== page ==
Japanese people take their hair very seriously.
From the samurai top knot to the geisha's elaborate wig, the bikers upswept locks of the 1960s to the beehives of today - a lot of time, energy, and money goes into hair care and presentation.
Case #1: The guy at right dozing on a train near Kyoto. He could be a pimp on his way to work in one of the red-light districts, or perhaps he is doing a post doc in physics at Kyoto University and off to attend an academic conference.
The wind tunnel look he is sporting is not cheap. At most salons, that alone would set him back about 10,000 yen ($100). The dye job would be extra.
The woman he is no doubt off to meet, at left, is our Case #2. She is at Osaka's Kyobashi Station. With her back to us - or rather her hair to us - she is sporting the classic neo-hostess look of overflowing, painstakingly mussed, and heavily dyed locks.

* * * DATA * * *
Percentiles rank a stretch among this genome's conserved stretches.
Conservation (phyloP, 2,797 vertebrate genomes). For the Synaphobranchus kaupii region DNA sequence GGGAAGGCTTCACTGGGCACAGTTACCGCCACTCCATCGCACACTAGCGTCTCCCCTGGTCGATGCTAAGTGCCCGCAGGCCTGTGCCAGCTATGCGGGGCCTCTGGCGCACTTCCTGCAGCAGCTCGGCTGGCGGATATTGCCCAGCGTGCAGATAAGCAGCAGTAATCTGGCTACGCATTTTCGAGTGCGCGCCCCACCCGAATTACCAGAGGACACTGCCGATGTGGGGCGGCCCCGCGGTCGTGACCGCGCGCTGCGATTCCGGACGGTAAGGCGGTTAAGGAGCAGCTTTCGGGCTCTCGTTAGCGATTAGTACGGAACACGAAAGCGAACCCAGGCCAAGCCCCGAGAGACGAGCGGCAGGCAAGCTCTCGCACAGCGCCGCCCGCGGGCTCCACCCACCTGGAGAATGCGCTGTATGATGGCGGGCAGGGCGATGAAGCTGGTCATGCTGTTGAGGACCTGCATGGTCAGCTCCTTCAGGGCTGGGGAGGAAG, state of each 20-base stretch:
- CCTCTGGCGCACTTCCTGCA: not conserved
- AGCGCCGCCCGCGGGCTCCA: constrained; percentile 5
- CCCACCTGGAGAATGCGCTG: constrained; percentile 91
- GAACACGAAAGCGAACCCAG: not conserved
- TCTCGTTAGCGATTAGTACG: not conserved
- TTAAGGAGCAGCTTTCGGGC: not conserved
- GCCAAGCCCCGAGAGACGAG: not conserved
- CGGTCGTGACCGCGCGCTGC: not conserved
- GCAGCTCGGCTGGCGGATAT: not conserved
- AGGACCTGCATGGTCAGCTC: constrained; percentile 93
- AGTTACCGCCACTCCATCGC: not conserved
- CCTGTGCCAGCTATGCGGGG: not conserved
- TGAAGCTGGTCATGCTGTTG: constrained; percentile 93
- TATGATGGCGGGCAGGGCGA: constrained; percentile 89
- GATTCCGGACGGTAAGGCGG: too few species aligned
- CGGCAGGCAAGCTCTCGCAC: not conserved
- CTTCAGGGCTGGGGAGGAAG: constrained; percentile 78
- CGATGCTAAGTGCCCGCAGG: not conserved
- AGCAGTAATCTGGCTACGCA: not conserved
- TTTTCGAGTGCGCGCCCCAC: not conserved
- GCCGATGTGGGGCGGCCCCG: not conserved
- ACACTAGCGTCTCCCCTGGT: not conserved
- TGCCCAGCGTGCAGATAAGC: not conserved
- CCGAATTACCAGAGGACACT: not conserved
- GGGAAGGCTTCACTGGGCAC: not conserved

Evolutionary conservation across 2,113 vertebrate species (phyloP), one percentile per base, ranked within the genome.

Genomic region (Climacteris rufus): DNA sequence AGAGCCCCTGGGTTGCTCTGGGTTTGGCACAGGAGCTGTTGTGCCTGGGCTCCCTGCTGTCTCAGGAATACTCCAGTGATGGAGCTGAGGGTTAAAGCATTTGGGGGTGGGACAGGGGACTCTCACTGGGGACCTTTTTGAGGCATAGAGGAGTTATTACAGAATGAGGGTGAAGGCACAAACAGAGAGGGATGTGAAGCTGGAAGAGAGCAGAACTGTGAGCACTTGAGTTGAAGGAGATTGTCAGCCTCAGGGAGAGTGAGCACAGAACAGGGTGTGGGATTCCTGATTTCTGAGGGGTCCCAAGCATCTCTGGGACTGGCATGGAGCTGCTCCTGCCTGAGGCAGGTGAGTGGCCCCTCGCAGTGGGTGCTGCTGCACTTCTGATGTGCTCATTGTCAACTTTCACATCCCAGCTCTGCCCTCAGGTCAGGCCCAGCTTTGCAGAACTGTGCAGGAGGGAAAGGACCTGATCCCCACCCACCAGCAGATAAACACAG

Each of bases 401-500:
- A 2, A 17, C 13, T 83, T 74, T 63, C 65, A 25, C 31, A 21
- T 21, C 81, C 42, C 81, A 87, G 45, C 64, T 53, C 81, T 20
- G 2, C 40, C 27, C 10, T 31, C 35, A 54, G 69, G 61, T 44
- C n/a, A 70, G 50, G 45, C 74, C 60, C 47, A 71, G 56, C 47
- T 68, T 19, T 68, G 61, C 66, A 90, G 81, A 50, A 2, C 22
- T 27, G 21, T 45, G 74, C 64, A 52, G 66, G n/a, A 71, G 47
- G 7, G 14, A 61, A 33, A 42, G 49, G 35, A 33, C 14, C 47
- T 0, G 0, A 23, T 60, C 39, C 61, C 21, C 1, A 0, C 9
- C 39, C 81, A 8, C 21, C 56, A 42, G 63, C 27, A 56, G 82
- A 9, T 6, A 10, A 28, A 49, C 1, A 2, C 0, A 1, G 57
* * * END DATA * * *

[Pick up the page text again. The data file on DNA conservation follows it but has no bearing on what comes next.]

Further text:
The man in the red happi coat does not have his hand stuck in her hair, though it could happen.
He is actually passing out free tissue packs; the young lady needs a few before heading off for an evening of pouring drinks and lighting cigarettes for middle-aged men at a hostess club.
Note the contrast between her beehive and the two tightly cropped men that bookend her head.
Estimated cost: 18,000 ($180) for the dye and weave.
Our final example, Case #3, is a bit more conservative.
The woman is waiting at Tsuruhashi Station, in Osaka, for the express train to the Pacific coast and its hot springs and inns.
She has a tight bun that is only slightly tinged with henna. It is neatly pinned and held back with a hairpiece.
Is she a company president meeting clients? A bored housewife off for a weekday dalliance with a company president? A salesperson for a major cosmetics firm? A post doc in physics at Kyoto University? A hair model?
Please submit your guesses.
Estimated cost: 6,000 yen ($60) for the dye job.
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Monday, May 25, 2009